While the use of social media during Arab Spring was relatively basic, twelve years later we are living in peak social media ages where short viral vertical videos are spreading like wildfire online.
Today, it’s not just professional creators who have the skill to create videos that go viral but there are many many tools aimed at the general public giving anyone easy tools to produce a viral video in a matter of seconds.
I loved the final lines in the New Yorker article: “social media is an imperfect chronicler of wartime. In some cases, it may also be the most reliable source we have.”
In other words, there is no going back and whether someone feels too old for TikTok or has a problem with its Chinese origins, newsrooms need to understand it and be there.
Being called out on Twitter by Ukraine’s digital minister, Mykhailo Fedorov, before the war in Ukraine started would barely make it to local news.
Now, an ‘information insurgency’ as Politico put it, or rather ‘Twitter insurgency’ as I like to call it, by Ukrainian officials are proving to be a very effective tool. With the whole world watching a well-aimed Tweet can make a difference (like the time it resulted in Elon Musk sending Starlink internet terminals to Ukraine).
In media, many know how powerful is Twitter and that’s why they use it. Maybe you didn’t know, but in most of Europe Twitter is a very minor social network.
Slovakia is not an exception. But in recent days, I have seen it used more activity. I wonder how this is going to affect the userbase as Twitter is being mentioned like the tool Ukraine politicians got their way with big companies.
Also, I have already mentioned how Kyiv Independent’s use of Twitter has made them a valuable source often quoted by major newspapers globally.
Despite all of its shortcomings, the micro-blogging social network has the reach and the influence if used right to call out to the world.
I still find it a missed opportunity when fellow journalists don’t use it (we can talk about the other extreme of using Twitter too much some other time). If this is you, maybe give it a chance.
More from The Fix: How to TikTok: first steps for media companies
After TikTok, Telegram is probably the second biggest “winner” of the current situation.
Telegram has more than 550 million monthly users globally and is the most popular messaging app in Ukraine.
The Guardian points out that the service’s much-hyped encryption and its ability to disseminate messages to groups of up to 200,000 – the limit on Facebook-owned WhatsApp is 256 members – has seen it dubbed the “app of choice” for terrorists.
Users are drawn to it because of its hyped encryption which gets regularly disputed by Signal messaging app creator Moxie Marlinspike.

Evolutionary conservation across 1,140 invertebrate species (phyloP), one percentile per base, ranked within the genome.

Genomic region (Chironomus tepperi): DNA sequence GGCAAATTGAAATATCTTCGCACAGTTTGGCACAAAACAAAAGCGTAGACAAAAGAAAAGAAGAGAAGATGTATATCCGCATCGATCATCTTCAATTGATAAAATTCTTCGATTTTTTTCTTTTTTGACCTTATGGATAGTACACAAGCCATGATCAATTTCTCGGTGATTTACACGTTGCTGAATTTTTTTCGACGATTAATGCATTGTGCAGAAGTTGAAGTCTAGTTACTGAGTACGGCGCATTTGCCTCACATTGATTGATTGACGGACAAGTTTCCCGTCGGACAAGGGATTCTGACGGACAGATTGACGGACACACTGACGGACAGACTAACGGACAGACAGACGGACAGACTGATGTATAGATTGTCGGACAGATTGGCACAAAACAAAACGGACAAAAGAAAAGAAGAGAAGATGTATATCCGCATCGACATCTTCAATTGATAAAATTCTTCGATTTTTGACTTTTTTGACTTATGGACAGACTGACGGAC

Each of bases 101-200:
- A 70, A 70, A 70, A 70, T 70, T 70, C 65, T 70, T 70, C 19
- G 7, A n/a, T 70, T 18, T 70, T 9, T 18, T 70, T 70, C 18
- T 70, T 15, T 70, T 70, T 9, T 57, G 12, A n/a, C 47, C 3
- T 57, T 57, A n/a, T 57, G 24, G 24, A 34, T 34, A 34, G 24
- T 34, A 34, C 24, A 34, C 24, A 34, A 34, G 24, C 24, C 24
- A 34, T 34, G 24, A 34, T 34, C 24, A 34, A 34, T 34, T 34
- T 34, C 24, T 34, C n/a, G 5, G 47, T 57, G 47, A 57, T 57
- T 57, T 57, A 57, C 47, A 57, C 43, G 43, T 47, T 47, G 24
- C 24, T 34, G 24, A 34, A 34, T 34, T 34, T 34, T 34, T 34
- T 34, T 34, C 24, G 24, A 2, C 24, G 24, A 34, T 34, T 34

Still, users are choosing Telegram over Signal and for many in Ukraine and Russia, it serves as their main source of news.
Signal has been also very popular in Ukraine and is believed to be the most secure messaging app. Or “the least unsecure messaging service” as Elon Musk put it in a recent exchange with Marlinspike on Twitter.
Both Telegram and Signal have seen big spikes in new users and will probably continue to grow.
Some media outlets are already using Telegram groups to deliver news to their readers and I suppose it’s just a matter of time your newsroom is going to experiment with Telegram as well.
More from The Fix: How Telegram is enabling member-only community spaces
Media outlets in Russia have to call the war against Ukraine a “special military operation.” Journalists who try to resist face harsh consequences Deutsche Welle wrote.
The piece is pointing out that in Russia fewer independent media outlets operate every day and with the plan to tighten control over the internet, the public may have even less real news.
Some have even called Russia taking a page out of the North-Korean playbook where access to independent news is only via USB drives thrown over the fences.
News outlets such as Meduza operating in exile outside Russia can and do bring essential reporting on what is happening in the country but cannot produce it on a scale necessary for a country that populous.
Many Russians are already kept from independent news and have been fed propaganda for decades.
Still, it’s different to have more than 100 million people on the continent without credible and factual information than 10 million as in Hungary. Unlike Russia, Hungary is part of EU and NATO and there are certain limits to how far can it go in rooting out independent news.
I know it is hard to think about it at the moment, but what is Russia doing in Ukraine can only slide by within the Federation thanks to the massive propaganda apparatus.
So, it’s also time to give independent Russian news outlets our support.
One thing is for sure, the war in Ukraine is flooding Europe with heartfelt, but also disastrous stories of millions of humans.
I have worked in media for a while now and journalists have almost every year found ways to tell new stories of people from World War II.
I imagine the next generation in Europe is going to be formed and brought up on stories of the war in Ukraine and its consequences.
The cover of the 4 March edition of Guardian Weekly. Illustration: Sergiy Maidukov/The Guardian
Hi! I'm David Tvrdon, a tech & media journalist and podcaster with a marketing background (and degree). Every week I send out the FWIW by David Tvrdon newsletter on tech, media, audio and journalism.